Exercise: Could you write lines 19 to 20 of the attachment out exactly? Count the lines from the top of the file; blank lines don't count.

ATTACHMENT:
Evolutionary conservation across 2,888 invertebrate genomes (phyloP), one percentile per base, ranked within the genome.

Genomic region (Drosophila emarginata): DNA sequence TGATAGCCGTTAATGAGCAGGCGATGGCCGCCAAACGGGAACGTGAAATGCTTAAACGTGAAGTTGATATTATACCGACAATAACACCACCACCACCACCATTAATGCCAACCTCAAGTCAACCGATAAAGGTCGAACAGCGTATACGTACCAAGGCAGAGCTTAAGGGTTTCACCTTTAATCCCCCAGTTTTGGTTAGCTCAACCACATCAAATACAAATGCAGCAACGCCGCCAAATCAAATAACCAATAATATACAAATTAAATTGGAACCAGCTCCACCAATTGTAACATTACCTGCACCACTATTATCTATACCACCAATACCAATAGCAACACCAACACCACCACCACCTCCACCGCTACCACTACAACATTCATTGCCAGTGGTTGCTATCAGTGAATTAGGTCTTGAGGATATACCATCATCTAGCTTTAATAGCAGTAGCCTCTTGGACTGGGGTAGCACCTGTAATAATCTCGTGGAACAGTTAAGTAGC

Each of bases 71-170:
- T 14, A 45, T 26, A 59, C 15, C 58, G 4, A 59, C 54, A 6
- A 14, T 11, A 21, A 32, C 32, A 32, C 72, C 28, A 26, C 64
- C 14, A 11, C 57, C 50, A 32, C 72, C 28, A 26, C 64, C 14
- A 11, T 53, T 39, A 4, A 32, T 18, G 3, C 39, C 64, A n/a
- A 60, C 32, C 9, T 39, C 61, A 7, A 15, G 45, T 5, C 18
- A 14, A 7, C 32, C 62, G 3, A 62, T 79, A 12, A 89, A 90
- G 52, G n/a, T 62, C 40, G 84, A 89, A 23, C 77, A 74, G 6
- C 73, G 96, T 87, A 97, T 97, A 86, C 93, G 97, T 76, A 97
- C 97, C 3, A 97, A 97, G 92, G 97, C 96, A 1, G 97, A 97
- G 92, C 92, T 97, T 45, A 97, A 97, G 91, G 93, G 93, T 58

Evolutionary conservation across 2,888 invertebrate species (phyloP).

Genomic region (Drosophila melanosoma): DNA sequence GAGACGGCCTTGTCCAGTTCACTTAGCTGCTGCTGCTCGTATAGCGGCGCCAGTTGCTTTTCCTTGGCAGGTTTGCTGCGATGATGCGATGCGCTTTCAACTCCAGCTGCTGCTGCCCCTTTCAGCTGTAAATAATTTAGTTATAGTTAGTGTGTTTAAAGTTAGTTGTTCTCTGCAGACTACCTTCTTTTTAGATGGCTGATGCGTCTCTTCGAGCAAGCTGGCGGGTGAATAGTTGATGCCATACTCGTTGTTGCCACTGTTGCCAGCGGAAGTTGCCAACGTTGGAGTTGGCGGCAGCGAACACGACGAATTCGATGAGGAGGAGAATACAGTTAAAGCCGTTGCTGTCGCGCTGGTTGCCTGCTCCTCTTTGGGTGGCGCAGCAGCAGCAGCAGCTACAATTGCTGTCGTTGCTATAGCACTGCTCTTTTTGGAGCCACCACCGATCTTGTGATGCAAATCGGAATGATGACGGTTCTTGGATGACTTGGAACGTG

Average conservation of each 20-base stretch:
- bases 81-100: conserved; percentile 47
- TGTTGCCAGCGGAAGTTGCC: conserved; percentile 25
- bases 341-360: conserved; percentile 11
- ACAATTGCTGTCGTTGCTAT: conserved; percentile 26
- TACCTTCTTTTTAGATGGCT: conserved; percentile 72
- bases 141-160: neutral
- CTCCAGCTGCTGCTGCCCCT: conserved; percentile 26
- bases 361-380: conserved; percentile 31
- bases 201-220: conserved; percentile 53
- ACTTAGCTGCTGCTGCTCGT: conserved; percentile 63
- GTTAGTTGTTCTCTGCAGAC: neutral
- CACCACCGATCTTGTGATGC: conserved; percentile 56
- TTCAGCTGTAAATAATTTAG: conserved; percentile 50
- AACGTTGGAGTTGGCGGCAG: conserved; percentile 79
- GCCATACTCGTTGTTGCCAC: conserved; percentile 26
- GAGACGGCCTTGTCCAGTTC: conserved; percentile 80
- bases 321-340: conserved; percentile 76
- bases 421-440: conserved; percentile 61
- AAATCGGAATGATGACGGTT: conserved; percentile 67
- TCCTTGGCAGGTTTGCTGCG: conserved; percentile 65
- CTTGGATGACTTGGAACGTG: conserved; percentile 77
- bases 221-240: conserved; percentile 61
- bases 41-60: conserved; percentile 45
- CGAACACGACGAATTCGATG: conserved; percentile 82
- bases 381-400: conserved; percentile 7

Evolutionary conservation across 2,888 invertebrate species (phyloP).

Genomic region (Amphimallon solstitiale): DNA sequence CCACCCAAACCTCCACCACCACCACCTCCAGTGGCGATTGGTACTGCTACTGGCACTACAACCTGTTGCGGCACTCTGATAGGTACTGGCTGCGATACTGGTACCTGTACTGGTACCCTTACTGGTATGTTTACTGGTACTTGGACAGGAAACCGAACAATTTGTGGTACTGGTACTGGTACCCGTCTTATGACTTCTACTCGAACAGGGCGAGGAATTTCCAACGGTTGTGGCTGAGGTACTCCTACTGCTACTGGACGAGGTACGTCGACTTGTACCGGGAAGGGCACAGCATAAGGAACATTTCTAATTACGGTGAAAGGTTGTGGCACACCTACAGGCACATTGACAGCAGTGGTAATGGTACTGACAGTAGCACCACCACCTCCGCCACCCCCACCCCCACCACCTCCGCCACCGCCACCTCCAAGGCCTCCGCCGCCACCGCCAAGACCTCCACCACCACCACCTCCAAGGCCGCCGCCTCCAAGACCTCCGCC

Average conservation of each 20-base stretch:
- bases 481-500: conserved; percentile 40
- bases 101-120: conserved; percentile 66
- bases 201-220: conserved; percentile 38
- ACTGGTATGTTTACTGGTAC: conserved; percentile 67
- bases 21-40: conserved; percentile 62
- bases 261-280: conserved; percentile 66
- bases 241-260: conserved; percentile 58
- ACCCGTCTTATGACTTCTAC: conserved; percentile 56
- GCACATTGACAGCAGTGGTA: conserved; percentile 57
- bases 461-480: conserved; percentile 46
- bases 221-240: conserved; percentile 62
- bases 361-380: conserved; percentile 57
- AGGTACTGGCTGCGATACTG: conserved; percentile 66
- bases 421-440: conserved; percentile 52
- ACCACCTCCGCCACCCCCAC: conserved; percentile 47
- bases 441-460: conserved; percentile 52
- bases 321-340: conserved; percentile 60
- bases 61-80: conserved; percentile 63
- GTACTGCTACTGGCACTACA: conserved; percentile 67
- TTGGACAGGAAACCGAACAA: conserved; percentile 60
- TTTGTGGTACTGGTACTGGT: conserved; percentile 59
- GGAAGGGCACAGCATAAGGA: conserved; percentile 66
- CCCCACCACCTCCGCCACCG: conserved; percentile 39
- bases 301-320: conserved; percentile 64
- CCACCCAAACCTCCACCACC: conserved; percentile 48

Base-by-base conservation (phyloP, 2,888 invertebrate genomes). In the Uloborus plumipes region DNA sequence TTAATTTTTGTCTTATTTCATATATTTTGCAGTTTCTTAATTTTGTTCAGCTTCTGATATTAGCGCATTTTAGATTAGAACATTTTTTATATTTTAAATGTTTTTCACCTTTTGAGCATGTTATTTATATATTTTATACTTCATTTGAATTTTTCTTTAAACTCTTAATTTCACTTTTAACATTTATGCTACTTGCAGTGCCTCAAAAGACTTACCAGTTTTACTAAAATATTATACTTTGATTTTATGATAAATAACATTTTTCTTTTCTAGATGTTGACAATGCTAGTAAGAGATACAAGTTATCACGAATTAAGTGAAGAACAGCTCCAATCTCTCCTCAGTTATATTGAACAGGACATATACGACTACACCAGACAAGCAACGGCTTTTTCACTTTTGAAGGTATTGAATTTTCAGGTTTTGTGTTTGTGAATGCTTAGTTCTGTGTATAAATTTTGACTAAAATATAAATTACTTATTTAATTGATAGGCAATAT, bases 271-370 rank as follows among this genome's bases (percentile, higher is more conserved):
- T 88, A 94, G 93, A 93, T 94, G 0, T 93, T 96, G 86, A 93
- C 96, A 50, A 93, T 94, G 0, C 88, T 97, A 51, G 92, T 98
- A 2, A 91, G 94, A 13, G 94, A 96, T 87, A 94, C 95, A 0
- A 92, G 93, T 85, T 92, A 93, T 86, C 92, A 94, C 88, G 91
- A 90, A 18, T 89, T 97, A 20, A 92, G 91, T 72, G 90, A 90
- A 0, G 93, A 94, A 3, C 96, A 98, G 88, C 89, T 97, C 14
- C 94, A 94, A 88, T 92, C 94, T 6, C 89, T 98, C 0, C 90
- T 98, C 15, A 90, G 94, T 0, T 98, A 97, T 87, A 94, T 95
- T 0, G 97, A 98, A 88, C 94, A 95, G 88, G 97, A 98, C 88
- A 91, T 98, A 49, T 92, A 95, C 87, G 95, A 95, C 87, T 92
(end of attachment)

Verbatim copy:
- bases 341-360: conserved; percentile 11
- ACAATTGCTGTCGTTGCTAT: conserved; percentile 26